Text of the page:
By John Howell
“Do you know anything about a boil water alert for Como?”
The call came Wednesday morning. We did not know about the boil water alert, but a visit to the Mississippi State Department of Health’s (MSDH) web site immediately revealed that an alert had indeed been issued for Como water users the day before. Shortly afterwards, we found a MSDH fax that had arrived on the newspaper’s fax device at 5:13 p.m. Tuesday afternoon — after our front office workers had left and none of us were checking the fax machine.
A boil water alert had also been issued that same day for Crowder because of loss of pressure due to a water line break, I learned from the MSDH web site visit.
I called Panola County Emergency Management Director Daniel Cole. He said that he had received notice of the Crowder boil water alert but not about Como’s.
Cole had sent out notice of the Crowder boil water alert via the same telephone alert system that he uses to warn us about the approach of dangerous weather. As soon as I told him about the Como alert, he sent that notice out as well. My Como friend called a short time afterward to say that she had received the warning phone call.
Using the Office of Emergency Management’s mass telephone alert system to inform us of boil water alerts is an excellent idea because with this method of communication, the message is initiated by the agency. With every other means of communication — newspaper, radio, television or Internet — the consumer becomes informed of the alert only after tuning in, reading or signing on. By that time, we are sometimes likely to have already been consuming the suspect water for hours.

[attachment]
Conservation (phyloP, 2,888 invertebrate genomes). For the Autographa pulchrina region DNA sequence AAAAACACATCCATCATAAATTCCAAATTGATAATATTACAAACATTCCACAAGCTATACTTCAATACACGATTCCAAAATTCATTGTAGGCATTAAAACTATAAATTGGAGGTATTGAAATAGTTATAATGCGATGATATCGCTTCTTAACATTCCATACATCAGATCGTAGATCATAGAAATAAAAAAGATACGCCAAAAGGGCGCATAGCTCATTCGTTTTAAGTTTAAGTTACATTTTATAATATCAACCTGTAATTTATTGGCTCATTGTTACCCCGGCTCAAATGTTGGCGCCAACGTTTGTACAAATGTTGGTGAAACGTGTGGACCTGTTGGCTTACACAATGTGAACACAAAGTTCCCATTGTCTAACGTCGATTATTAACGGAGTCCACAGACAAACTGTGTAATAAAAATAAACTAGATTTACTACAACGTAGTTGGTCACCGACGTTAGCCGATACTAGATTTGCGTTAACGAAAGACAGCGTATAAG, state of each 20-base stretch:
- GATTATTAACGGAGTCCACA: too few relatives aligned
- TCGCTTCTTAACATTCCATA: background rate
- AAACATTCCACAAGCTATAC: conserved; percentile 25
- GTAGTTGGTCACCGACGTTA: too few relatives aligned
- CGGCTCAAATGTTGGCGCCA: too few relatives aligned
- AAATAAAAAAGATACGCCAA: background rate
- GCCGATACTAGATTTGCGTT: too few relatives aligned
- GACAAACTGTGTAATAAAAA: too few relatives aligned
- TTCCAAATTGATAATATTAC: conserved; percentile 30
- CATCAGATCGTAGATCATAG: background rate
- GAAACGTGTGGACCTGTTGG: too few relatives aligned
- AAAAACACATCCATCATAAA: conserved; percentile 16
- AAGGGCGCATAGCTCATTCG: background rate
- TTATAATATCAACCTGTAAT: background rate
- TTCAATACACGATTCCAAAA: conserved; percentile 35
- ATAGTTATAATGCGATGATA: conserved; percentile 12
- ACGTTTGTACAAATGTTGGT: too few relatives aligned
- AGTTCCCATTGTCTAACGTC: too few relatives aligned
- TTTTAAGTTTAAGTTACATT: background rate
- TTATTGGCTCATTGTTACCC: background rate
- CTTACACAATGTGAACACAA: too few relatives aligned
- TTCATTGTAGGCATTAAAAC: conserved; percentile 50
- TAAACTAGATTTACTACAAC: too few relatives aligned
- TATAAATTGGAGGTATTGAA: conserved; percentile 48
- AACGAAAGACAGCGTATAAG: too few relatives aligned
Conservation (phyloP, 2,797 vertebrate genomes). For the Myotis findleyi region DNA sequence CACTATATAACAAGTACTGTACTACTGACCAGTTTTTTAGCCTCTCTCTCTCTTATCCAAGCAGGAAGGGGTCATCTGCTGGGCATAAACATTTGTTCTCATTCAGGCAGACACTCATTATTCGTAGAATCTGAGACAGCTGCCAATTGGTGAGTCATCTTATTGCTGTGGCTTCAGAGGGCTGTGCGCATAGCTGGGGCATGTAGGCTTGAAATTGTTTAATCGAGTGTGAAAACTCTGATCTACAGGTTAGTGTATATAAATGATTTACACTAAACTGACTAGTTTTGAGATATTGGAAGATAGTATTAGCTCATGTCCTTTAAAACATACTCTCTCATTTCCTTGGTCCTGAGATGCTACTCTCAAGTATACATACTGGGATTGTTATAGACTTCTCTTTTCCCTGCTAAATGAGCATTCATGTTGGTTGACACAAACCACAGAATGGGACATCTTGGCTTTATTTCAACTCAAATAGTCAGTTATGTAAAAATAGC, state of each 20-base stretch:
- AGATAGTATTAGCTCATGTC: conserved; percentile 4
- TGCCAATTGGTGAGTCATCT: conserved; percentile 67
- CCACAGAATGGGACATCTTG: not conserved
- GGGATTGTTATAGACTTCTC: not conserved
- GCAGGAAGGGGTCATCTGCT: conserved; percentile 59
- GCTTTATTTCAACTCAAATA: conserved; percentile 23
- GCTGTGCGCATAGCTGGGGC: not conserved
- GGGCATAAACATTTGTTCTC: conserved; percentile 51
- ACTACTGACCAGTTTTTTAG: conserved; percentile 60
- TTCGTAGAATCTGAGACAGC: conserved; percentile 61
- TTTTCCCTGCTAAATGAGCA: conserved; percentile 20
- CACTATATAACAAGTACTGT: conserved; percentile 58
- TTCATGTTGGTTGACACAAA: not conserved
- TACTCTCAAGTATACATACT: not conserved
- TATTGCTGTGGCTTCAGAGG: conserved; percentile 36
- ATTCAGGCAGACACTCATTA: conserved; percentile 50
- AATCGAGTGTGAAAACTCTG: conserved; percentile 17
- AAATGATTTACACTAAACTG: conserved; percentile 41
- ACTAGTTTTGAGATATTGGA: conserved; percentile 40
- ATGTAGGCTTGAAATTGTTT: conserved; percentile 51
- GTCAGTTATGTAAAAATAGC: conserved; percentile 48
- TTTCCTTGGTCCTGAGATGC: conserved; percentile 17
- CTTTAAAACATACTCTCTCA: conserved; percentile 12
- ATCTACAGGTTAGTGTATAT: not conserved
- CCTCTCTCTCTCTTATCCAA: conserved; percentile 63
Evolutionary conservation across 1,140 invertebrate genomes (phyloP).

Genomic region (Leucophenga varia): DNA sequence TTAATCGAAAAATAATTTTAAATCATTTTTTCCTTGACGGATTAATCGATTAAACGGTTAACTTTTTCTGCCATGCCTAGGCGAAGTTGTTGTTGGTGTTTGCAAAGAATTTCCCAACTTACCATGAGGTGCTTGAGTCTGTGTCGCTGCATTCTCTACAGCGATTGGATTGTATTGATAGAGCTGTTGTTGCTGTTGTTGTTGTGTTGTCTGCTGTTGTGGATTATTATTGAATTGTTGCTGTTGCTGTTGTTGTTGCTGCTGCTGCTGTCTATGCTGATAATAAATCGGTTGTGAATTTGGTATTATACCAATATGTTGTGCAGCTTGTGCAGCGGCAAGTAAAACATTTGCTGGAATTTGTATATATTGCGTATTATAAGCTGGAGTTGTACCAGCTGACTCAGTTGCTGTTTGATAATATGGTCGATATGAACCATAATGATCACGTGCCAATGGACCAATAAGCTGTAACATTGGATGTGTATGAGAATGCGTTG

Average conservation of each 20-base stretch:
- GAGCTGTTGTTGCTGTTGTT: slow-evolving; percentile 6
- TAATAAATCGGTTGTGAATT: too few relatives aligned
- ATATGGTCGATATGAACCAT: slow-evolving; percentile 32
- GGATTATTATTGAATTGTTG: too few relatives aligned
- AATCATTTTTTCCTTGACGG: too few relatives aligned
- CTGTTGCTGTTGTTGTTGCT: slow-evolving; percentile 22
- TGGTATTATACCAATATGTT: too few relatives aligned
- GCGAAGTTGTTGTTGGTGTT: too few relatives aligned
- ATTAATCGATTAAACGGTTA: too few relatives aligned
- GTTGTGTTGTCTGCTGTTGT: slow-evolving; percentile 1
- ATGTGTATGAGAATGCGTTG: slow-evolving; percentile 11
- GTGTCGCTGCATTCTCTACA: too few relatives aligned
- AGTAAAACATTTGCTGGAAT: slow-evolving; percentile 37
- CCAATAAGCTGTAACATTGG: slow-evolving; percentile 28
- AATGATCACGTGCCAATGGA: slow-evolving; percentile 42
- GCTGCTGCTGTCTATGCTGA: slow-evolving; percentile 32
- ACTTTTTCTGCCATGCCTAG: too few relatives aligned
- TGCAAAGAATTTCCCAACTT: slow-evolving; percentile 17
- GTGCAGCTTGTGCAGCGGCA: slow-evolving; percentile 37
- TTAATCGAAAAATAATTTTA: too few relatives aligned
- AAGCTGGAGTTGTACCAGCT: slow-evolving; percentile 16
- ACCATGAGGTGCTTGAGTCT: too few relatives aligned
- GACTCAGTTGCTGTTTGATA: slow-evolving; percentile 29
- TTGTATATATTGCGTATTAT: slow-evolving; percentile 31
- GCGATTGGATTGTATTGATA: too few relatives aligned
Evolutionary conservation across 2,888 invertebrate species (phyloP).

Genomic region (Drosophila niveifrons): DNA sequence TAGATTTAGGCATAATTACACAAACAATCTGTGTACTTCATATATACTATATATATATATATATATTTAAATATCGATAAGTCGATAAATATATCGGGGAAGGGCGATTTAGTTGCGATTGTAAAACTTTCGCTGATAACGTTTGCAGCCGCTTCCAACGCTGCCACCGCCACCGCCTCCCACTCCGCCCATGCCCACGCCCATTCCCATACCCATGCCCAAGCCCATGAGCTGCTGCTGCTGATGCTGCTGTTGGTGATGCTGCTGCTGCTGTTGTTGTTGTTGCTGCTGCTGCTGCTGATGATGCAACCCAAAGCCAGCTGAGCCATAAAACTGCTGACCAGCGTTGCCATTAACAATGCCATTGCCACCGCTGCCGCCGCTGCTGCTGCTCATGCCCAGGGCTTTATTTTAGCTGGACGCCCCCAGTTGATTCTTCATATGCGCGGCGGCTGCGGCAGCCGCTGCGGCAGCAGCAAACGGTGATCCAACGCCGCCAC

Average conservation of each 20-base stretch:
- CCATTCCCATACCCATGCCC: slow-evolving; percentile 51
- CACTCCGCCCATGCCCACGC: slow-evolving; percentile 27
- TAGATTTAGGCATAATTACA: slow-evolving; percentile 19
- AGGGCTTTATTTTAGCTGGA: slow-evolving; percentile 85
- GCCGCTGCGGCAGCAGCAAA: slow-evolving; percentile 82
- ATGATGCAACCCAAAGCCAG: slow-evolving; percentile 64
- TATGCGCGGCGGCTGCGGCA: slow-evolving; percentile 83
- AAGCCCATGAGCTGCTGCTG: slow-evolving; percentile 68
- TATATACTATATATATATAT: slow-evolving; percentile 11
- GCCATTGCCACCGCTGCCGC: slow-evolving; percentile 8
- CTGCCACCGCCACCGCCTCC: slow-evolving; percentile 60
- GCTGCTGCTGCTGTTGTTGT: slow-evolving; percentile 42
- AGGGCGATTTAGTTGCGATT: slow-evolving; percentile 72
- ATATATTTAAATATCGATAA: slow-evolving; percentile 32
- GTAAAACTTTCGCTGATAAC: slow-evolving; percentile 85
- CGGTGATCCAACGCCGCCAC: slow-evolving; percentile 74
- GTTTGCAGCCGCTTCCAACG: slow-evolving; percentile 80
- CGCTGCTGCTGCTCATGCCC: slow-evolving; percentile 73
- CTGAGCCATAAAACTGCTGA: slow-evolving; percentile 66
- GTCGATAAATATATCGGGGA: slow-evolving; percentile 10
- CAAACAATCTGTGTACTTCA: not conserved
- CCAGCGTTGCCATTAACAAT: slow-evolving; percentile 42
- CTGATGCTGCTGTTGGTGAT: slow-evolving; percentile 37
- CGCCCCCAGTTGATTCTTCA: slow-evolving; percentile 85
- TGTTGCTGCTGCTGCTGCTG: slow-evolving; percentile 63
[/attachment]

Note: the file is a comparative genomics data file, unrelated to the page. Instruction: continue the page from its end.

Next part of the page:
MSDH needs to lend urgency to getting out its message about boil-water alerts. Cole said that he usually gets the message from the Mississippi Emergency Management Agency (MEMA) which, presumably gets the message from MSDH. If the MSDH wants the public to take seriously its boil-water alerts, it should not be haphazard in the delivery of its warnings to water consumers.
Cole has come up with the most effective means of spreading the word in Panola County about boil-water notices and about other issues of public health and safety. But it can made more effective with our help.
When the communications system was implemented several years ago, all numbers with local prefixes serving the county’s land-line telephones were automatically included.
Not so with cell phone numbers. Users of cell phones need to contact the Panola Office of Emergency Management to be included in the automatic emergency warnings. Just call 563-6245 and make the request for your cell number to be included.
Information is powerful, and in this case the information massively communicated in an instant can protect health and lives in Panola County.